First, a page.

Mark J. Millan is a full-time employee of the Institut de Recherche Servier.
Yves Agid carried out a consultancy at the department of neuroscience of Servier.
Martin Brüne declares no competing financial interests.
Edward T. Bullmore is employed half-time by GlaxoSmithKline (GSK) and holds shares in GSK.
Cameron S. Carter has received a research grant from GlaxoSmithKline (GSK) and is an advisory board consultant at Pfizer.
Nicola S. Clayton declares no competing financial interests.
Richard Connor declares no competing financial interests.
Sabrina Davis declares no competing financial interests.
Bill Deakin has carried out consultancy and speaking engagements for Bristol-Myers Squibb, AstraZeneca, Eli Lilly, Schering Plough, Janssen-Cilag and Servier. All fees are paid to the University of Manchester to reimburse them for the time taken. He has share options in P1vital.
Robert J. DeRubeis declares no competing financial interests.
Bruno Dubois declares no competing financial interests.
Mark A. Geyer has received consulting compensation from Abbott, Acadia, Addex, Cerca, Medivation, Merck, Omeros, Takeda and Teva, and holds an equity interest in San Diego Instruments.
In the past 3 years, Guy M. Goodwin has had grants from Servier; received honoraria for speaking or chairing educational meetings from AstraZeneca, Bristol-Myers Squibb, Eisai, Lundbeck, Sanofi-Aventis and Servier; and advised AstraZeneca, Boehringer Ingelheim, Bristol-Myers Squibb, Janssen-Cilag, Lilly, Lundbeck, P1vital, Roche, Sanofi-Aventis and Servier. He holds shares in P1vital and acted as an expert witness for Lilly.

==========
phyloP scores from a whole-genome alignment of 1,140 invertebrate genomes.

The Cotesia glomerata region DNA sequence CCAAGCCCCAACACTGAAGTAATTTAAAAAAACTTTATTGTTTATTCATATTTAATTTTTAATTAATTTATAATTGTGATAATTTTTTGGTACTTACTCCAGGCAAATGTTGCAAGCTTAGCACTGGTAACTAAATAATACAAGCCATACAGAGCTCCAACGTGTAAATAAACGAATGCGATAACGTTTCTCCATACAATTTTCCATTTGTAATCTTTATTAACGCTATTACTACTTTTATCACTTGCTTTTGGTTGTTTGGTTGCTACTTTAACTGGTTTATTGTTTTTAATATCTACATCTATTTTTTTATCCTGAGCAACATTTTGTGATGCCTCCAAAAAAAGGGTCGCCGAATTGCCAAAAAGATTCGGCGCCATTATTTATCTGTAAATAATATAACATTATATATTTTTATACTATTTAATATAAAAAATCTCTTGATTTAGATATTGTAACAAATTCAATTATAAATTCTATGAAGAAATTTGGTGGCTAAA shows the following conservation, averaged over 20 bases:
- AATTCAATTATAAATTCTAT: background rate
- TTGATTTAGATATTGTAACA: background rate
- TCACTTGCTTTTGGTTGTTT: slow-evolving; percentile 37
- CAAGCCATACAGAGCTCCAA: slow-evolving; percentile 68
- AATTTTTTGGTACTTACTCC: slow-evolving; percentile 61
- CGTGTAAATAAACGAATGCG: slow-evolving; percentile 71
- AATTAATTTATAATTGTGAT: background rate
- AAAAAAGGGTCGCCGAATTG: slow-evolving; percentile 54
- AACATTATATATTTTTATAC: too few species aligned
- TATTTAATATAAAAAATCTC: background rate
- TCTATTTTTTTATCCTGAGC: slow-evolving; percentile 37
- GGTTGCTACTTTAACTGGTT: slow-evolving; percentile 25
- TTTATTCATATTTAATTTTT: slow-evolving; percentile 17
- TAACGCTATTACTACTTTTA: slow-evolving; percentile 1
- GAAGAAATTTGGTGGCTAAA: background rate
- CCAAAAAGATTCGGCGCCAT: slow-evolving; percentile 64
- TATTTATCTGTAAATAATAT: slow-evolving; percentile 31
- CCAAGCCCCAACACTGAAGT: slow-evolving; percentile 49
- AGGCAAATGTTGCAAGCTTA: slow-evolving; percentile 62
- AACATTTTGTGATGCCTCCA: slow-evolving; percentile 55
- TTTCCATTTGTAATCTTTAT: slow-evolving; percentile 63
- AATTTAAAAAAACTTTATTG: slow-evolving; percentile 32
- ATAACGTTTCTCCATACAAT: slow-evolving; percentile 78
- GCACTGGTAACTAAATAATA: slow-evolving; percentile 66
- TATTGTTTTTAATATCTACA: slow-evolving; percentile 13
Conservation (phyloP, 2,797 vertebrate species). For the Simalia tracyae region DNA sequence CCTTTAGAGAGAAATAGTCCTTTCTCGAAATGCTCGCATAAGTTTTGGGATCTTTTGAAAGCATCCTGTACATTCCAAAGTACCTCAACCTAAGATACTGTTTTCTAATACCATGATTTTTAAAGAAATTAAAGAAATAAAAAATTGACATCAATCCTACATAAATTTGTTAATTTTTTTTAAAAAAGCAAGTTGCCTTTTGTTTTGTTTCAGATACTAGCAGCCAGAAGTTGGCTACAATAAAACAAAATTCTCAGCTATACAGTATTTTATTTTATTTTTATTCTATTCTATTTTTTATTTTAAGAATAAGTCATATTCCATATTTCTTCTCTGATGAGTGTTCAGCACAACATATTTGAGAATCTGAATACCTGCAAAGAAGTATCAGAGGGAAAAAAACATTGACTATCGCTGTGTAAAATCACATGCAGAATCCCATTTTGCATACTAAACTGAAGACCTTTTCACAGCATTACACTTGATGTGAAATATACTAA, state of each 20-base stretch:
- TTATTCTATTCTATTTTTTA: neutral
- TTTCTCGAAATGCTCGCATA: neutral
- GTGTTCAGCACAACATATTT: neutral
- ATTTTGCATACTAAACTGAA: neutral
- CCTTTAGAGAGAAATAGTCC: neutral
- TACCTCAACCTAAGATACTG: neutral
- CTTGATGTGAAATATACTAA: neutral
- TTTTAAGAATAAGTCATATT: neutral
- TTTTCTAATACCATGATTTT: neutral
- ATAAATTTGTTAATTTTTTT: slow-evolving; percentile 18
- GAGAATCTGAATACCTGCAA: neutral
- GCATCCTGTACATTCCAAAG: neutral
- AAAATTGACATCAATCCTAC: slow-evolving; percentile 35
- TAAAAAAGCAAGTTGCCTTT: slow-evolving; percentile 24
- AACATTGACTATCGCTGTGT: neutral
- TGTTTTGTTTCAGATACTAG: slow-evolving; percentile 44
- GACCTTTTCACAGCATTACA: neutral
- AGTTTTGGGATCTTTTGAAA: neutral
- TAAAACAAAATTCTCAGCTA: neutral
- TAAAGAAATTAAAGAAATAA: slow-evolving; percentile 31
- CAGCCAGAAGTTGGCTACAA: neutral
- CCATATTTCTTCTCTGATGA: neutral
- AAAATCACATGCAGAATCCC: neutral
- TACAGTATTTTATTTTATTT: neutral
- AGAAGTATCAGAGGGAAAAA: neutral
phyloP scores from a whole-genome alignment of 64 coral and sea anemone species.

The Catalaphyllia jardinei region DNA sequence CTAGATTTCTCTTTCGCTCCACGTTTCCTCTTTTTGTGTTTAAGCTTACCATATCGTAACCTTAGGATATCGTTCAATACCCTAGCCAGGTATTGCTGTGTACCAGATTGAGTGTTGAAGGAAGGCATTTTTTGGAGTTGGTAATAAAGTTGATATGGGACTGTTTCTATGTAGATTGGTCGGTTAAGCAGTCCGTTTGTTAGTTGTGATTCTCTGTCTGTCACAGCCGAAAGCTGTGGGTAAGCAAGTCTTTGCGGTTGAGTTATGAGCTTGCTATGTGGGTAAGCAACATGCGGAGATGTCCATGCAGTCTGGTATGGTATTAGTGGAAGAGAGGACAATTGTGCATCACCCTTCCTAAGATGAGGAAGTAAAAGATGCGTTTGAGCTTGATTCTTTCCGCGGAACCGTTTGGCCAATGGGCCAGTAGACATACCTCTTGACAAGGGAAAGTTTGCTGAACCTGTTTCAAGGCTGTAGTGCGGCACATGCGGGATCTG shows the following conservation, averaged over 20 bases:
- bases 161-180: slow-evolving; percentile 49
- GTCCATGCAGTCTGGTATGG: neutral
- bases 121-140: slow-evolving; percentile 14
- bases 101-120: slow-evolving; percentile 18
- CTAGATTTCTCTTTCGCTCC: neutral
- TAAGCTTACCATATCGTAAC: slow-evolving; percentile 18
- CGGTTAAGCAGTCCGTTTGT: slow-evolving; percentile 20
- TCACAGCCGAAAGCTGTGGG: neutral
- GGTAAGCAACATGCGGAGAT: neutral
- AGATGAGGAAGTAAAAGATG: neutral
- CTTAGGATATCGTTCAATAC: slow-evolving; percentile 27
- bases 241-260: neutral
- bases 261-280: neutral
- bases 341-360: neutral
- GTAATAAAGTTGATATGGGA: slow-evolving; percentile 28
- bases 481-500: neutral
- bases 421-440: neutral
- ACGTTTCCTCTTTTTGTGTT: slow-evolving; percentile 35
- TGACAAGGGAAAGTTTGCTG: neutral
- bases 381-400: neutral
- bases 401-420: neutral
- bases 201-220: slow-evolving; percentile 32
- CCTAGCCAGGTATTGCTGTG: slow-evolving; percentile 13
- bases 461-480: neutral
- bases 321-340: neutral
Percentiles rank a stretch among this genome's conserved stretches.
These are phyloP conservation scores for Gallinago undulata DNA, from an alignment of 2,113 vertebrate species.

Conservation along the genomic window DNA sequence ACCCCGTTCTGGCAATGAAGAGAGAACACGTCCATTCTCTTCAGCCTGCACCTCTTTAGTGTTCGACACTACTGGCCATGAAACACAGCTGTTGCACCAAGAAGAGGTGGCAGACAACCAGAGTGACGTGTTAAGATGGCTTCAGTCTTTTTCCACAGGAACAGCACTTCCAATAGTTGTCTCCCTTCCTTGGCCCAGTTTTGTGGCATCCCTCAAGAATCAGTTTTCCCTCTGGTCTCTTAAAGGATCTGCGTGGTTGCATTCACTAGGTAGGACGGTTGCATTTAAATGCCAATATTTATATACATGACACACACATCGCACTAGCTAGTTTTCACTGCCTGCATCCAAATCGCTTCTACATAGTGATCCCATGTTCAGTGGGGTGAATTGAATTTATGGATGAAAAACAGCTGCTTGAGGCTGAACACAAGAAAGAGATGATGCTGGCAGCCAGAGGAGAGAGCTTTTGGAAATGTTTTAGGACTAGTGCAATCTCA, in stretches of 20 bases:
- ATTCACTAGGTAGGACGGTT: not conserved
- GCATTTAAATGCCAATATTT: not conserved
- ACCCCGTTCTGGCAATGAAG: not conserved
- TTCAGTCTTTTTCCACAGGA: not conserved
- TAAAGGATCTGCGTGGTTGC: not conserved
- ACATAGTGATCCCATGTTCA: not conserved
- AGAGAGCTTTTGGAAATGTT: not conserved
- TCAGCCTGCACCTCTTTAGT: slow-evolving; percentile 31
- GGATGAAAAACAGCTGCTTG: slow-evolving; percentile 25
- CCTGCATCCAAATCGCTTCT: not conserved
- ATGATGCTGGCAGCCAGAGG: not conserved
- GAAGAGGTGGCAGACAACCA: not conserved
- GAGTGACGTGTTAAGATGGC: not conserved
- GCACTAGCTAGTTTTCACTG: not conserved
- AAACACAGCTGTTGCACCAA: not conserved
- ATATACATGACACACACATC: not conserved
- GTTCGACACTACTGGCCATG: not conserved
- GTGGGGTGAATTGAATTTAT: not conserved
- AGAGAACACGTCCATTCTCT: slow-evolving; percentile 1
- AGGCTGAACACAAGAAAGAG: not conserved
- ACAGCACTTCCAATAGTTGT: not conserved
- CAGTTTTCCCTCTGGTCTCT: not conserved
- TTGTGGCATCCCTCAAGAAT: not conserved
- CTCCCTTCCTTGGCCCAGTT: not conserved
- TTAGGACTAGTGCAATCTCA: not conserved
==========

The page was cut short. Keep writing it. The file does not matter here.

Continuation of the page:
During the past 5 years, Philip Gorwood received research grants from Eli Lilly and Servier, and fees for presentations at congresses or participation in scientific boards from AstraZeneca, Bristol-Myers Squibb, Janssen, Lilly, Lundbeck, Roche and Servier.
Thérèse M. Jay has received grant support from the Institut de Recherche Servier.
Marian Joëls declares no competing financial interests.
Isabelle M. Mansuy declares no competing financial interests.
Andreas Meyer-Lindenberg declares no competing financial interests.
Declan Murphy declares no competing financial interests.
Edmund Rolls declares no competing financial interests.